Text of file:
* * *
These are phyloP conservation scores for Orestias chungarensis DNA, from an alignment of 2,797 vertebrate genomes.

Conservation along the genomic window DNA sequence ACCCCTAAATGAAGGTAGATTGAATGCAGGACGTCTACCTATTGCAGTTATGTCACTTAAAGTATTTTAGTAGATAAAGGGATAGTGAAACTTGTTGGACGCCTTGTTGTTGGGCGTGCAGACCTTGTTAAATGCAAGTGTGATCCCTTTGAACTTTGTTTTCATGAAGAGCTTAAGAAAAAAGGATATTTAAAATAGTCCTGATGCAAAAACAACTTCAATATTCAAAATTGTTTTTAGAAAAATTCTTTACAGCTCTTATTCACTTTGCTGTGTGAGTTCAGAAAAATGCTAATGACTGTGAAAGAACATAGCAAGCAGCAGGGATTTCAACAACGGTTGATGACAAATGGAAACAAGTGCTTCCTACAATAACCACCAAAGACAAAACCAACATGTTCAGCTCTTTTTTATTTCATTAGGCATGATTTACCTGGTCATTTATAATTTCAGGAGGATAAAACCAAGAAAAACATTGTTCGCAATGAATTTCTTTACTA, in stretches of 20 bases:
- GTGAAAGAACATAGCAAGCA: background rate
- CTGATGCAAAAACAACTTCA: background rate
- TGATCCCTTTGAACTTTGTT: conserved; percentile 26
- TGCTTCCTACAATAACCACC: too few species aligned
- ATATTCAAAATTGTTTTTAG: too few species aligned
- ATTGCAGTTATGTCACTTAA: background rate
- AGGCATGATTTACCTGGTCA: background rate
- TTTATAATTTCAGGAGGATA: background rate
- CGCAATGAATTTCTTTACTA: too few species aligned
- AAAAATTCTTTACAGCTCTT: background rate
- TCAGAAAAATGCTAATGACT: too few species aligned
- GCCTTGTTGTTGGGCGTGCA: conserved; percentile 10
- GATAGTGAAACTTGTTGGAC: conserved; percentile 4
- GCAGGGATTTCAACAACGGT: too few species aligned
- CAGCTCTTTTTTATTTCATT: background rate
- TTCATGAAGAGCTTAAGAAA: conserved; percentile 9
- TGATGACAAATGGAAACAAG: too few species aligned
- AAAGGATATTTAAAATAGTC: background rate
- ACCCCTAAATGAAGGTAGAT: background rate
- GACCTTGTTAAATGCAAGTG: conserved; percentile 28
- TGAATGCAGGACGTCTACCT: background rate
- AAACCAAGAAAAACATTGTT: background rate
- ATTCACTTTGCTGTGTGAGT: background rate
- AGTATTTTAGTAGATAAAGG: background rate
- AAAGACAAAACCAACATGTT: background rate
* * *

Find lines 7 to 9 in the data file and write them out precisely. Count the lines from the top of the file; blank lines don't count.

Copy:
- ATATTCAAAATTGTTTTTAG: too few species aligned
- ATTGCAGTTATGTCACTTAA: background rate
- AGGCATGATTTACCTGGTCA: background rate